Wednesday, November 18, 2015

Moral dependency

From an Interview with Jonathan Haidt, "The Revenge of the Coddled":
.... The great majority of people over 35 seem to dislike this coddling culture, they were not raised with it. Most of them had “free-range” childhoods where they spent time without adult supervision and were expected to fend for themselves. So the biggest divide is age. The only people who support the “coddling culture,” as far as I can tell, are under 35, on the Left, and on a college campus. There also seems to be a sex difference—women are more attracted to this view than men, perhaps because many of these ideas grew out of feminist theory in the 1990s. But the bottom line is that we have an emperor’s new clothes situation, where a small minority of people are bullying the majority, and I am hoping the majority will stand up and say, ‘You don’t get to tell me how to speak.’

I think we are due for a change in our thinking about diversity. It’s going to be very difficult but it’s essential. There was a time when racial diversity and gender diversity were the most pressing issues, when many institutions were all-white and all-male.... [But] with each passing year, racial diversity and gender diversity, I believe, while still important, should become lower priorities, and with each passing year political diversity becomes more and more important: our nation becomes more and more paralyzed.... In higher education, we have a lot of race and gender diversity and we have essentially no political diversity. ....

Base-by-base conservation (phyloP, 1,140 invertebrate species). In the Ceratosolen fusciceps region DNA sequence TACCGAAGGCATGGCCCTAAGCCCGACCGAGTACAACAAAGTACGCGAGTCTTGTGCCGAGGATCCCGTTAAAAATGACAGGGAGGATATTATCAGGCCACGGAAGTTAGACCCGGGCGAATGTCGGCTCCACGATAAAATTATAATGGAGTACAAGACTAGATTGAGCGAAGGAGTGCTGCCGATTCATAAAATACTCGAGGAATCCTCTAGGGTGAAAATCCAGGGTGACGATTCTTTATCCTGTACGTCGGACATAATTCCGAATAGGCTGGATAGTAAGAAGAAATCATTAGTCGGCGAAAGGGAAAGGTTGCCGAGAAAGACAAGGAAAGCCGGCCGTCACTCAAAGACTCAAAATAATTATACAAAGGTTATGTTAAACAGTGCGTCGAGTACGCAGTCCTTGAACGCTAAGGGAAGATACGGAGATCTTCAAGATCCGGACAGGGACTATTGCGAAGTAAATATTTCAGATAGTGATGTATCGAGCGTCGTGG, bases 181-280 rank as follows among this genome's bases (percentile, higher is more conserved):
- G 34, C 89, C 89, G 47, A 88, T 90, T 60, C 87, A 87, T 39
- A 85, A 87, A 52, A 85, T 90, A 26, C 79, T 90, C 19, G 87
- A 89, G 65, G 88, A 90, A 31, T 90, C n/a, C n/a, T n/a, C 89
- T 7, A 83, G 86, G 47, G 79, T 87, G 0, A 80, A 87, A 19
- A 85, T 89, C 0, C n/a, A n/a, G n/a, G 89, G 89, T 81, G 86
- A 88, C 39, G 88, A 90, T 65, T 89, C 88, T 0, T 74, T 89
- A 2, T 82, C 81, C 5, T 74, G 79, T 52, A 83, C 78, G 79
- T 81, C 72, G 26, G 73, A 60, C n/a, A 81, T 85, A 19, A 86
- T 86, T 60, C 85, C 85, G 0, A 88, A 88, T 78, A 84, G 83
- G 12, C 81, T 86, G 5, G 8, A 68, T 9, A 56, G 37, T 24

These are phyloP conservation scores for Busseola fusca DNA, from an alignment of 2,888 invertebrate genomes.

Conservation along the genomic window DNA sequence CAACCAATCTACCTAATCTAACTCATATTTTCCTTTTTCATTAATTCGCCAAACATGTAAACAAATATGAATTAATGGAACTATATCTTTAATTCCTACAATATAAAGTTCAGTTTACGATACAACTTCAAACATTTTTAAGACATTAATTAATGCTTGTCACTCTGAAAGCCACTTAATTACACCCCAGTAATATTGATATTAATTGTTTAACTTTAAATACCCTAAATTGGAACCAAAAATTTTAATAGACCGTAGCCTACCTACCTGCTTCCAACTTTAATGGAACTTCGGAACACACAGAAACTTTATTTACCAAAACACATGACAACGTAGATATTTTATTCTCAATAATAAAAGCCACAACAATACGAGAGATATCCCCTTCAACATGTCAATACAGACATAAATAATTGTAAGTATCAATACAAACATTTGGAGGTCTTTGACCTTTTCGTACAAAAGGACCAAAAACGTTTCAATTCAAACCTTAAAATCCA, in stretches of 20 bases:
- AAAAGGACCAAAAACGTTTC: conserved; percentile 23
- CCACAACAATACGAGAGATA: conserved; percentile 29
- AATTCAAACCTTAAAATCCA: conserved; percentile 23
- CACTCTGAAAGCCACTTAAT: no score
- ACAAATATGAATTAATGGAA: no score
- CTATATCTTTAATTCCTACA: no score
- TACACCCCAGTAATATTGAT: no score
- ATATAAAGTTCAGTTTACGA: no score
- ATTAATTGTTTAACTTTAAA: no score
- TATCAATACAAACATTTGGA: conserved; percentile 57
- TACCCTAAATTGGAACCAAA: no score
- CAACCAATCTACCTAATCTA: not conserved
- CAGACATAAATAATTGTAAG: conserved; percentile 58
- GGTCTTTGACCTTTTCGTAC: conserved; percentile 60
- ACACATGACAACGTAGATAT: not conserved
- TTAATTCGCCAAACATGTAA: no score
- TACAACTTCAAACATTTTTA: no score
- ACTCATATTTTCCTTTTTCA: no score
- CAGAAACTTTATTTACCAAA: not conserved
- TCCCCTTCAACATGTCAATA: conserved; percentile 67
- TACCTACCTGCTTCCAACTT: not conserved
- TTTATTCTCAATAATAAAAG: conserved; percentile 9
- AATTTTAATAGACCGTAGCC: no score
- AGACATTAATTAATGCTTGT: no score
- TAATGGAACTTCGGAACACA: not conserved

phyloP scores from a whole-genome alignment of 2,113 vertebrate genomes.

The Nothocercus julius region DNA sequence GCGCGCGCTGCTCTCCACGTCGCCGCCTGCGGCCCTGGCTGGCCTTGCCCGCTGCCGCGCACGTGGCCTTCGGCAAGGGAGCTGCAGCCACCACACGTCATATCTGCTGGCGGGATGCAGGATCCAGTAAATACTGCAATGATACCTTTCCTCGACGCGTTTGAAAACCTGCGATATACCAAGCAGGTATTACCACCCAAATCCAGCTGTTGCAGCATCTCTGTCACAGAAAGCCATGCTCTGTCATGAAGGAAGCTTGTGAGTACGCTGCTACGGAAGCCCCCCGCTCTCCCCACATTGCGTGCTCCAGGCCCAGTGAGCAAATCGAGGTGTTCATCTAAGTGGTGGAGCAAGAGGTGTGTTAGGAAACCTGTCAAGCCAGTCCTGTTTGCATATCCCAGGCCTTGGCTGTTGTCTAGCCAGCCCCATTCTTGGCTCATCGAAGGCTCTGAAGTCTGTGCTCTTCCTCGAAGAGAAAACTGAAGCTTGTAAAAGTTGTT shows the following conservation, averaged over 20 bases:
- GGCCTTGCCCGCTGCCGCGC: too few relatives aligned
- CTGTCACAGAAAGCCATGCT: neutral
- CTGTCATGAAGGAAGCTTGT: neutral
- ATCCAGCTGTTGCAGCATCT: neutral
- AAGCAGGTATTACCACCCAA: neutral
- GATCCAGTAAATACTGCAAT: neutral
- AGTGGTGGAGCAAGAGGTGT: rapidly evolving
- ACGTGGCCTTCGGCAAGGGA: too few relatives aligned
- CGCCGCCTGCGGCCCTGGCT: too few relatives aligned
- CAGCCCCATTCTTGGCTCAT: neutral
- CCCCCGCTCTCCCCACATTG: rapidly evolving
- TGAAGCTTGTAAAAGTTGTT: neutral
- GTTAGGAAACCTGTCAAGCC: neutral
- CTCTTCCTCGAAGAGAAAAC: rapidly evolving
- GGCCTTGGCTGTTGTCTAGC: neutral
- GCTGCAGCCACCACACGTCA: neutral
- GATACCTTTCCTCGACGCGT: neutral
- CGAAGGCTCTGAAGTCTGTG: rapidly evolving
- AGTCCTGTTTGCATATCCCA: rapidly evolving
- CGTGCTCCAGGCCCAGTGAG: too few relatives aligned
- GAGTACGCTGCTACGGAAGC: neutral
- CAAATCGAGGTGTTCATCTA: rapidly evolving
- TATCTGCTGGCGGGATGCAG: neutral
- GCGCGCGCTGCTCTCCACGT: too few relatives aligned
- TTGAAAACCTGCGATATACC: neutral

.... Children are anti-fragile. They have to have many, many experiences of failure, fear, and being challenged. Then they have to figure out ways to get themselves through it. If you deprive children of those experiences for eighteen years and then send them to college, they cannot cope. They don’t know what to do. The first time a romantic relationship fails or they get a low grade, they are not prepared because they have been rendered fragile by their childhoods. ....

If you try to reach students when they get to college it’s already too late.... As we say in the essay, childhood changed in 80s and 90s, there was much more protectiveness, there were new zero tolerance policies on bullying, which was fine when bullying was linked to physical aggression and to repeated actions. But bullying has gotten defined down over the last twenty years. There’s no longer a connection to physical violence, it no longer requires repetition, and it no longer requires intent. If someone feels excluded or marginalized by a single event, they have been bullied, and there’s zero tolerance for that. So that’s the way kids are socialized by the time they arrive in college...

What I would suggest is that if any school has an anti-bullying policy, they should balance it with an anti-coddling policy. They need to realize they can do a lot of harm if they coddle the students. They turn them into “moral dependents,” a term for people who cannot solve problems by themselves; they are morally dependent on adults or other authorities to solve their problems for them. .... [more]
Professor Haidt also explains why he is more inclined to discuss this subject at schools other than his own, and also why he believes there is hope.

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